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Photo Puts Somalia's Famine On The Front Page
New York Times photographer Tyler Hicks has been on the front lines of conflicts throughout the Middle East over the past decade, from Afghanistan to Iraq to Lebanon. This past March, Hicks was captured by Gadhafi loyalists while photographing the revolution in Libya and was held hostage for six days.
Yet Hicks has continued photographing the world's hot spots. This past month, Hicks went to Somalia to document the ongoing famine and humanitarian crisis.
On Aug. 2, when most U.S. papers ran a front page photograph of congresswoman Gabrielle Giffords' return to the House, The New York Times went with Hicks' photo from Banadir Hospital in Mogadishu, Somalia.
The photograph captured the attention of readers everywhere and helped direct attention to a crisis that had been mostly overlooked by the American press.
Speaking to weekends on All Things Considered guest host David Greene, Hicks says that "this is a story that hasn't been covered in the way that it should be because of the difficulty of working in Somalia."
Hicks says that when he was photographing in Mogadishu, he had to travel with armed guards and only had a limited amount of time in each location he photographed.
Much of southern Somalia is controlled by an Islamist militant group with links to al-Qaida called al-Shabaab. The danger that al-Shabaab poses to foreign journalists also complicates the work of aid organizations.
Hicks says al-Shabaab has "been responsible for killing aid workers in the past. And although they've now said they would allow some aid to come in, a lot of the aid organizations are reluctant to just go in there and start working."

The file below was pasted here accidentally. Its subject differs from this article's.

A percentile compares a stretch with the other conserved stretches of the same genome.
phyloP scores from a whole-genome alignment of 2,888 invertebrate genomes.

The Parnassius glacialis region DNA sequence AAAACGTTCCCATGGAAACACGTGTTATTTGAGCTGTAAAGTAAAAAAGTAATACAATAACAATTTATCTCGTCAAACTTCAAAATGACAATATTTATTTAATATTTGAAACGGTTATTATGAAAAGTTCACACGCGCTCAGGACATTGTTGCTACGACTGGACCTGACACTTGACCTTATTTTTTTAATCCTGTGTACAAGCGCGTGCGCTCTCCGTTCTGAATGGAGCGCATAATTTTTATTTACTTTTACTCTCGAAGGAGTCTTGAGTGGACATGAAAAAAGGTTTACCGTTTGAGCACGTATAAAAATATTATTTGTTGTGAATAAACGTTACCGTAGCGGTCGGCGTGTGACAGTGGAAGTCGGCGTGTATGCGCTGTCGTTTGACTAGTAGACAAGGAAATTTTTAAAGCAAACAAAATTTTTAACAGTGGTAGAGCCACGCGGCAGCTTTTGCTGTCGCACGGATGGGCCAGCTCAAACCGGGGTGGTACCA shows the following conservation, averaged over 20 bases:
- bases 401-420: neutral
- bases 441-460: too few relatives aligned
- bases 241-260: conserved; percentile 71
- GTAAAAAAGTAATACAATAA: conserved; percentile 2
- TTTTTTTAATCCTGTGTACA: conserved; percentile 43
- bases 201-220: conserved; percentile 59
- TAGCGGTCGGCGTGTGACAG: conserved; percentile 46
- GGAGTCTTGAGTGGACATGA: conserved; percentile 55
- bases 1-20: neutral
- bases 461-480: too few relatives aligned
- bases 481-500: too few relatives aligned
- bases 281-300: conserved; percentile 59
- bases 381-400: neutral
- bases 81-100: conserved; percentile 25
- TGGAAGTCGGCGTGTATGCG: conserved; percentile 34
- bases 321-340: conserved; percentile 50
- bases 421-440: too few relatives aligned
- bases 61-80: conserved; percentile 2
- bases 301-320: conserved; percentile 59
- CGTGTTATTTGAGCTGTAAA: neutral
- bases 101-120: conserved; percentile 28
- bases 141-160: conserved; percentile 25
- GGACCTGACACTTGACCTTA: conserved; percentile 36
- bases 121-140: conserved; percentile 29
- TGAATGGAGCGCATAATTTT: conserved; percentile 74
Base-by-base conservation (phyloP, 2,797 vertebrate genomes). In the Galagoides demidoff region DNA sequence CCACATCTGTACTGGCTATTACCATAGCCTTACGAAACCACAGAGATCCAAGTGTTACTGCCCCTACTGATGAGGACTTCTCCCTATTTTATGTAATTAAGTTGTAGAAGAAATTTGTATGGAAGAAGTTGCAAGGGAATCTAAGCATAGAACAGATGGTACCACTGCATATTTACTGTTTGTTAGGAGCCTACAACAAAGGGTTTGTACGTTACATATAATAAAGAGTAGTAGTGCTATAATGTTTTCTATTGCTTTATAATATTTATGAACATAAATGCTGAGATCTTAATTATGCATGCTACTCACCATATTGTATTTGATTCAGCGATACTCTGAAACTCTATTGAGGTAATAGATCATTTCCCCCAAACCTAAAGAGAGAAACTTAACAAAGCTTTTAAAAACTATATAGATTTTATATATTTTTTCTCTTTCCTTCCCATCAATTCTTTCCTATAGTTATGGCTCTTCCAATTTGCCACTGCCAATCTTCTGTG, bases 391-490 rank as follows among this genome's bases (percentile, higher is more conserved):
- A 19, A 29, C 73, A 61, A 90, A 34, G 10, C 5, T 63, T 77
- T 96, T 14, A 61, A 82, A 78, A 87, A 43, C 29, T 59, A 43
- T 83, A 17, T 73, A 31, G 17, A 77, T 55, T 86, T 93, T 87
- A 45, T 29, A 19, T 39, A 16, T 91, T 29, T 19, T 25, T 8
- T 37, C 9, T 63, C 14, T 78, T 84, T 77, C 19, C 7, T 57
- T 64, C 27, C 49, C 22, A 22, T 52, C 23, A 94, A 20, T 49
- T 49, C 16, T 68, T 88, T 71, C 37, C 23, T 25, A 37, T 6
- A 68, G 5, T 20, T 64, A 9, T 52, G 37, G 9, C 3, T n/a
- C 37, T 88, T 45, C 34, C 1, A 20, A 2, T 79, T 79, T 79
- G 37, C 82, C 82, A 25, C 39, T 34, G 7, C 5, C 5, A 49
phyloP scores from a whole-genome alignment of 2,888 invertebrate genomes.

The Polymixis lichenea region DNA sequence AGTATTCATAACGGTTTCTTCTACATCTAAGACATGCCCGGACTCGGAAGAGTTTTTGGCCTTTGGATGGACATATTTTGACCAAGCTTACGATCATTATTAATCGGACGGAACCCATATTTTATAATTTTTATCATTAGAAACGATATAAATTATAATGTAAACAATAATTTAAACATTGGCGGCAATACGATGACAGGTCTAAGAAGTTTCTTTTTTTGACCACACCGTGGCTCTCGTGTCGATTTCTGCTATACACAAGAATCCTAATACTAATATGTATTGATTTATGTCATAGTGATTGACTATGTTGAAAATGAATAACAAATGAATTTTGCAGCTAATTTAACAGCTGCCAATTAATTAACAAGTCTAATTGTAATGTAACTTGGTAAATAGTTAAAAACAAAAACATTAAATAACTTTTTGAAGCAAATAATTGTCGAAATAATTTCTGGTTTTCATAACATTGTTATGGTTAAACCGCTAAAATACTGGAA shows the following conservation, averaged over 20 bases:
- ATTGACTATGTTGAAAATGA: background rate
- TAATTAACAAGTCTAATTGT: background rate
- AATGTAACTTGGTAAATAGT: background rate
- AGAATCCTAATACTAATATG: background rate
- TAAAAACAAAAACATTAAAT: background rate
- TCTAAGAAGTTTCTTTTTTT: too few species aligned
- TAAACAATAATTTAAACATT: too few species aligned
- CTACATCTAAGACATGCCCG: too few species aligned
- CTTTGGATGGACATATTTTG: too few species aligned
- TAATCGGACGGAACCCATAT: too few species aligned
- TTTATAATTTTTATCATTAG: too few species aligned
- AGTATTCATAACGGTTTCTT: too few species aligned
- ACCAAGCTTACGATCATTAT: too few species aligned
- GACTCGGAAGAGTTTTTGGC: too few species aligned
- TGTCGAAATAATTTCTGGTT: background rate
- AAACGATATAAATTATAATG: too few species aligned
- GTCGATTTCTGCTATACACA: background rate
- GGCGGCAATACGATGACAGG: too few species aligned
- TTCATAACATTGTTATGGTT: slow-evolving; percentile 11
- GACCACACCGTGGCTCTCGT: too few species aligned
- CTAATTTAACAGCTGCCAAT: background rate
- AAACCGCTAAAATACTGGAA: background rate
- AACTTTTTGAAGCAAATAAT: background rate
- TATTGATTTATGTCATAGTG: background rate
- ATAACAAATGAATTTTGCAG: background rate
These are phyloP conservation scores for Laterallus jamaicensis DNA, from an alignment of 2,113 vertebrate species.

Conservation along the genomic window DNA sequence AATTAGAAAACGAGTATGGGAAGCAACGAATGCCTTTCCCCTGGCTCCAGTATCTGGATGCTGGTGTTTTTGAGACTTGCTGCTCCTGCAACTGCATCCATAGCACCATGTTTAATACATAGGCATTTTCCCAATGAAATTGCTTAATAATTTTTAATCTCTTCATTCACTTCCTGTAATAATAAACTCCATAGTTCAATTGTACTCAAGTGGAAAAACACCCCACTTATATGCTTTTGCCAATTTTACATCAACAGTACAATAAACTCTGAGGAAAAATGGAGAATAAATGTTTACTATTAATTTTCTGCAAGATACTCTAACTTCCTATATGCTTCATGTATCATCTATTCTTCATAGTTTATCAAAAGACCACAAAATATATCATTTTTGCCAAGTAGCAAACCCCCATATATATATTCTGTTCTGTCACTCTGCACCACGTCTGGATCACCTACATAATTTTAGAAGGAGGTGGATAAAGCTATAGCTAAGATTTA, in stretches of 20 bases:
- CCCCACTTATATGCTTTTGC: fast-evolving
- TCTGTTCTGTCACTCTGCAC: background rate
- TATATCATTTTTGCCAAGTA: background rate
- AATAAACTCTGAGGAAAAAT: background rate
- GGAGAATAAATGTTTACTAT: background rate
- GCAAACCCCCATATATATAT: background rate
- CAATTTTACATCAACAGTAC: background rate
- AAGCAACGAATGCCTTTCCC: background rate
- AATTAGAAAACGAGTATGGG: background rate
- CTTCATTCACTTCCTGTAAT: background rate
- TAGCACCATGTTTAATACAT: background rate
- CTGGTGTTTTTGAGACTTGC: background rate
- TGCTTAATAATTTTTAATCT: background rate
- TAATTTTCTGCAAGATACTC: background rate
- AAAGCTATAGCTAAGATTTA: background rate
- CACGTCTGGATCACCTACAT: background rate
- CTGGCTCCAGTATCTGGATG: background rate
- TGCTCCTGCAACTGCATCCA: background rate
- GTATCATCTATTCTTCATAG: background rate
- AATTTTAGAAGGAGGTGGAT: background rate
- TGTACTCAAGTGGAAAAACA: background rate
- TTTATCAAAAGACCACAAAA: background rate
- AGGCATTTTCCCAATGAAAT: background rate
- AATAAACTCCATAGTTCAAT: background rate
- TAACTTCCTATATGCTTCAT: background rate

Hicks' wrenching photographs of Banadir Hospital show the dire consequences of this lack of aid. He says the condition of the people in the hospital is one of the worst he has seen in his entire career. That's from someone who has photographed war zones and natural disasters alike.
"The children were vomiting, their eyes rolling back in their heads," Hicks says. Some, like the boy in the photograph, "you couldn't even tell if he was alive until you saw him move — just skin and bone."
A recent essay on Hicks' work from Salon.com posed the question of whether a photograph can still change the world. Hicks says that even this digital age, a good still photograph continues to have a unique power.
"It has a way of searing itself into your mind," he says. "It's something you can study. It doesn't just whip by you over your morning coffee."
Hicks' photographs from Somalia have that searing quality. They have made the ongoing crisis there impossible to ignore.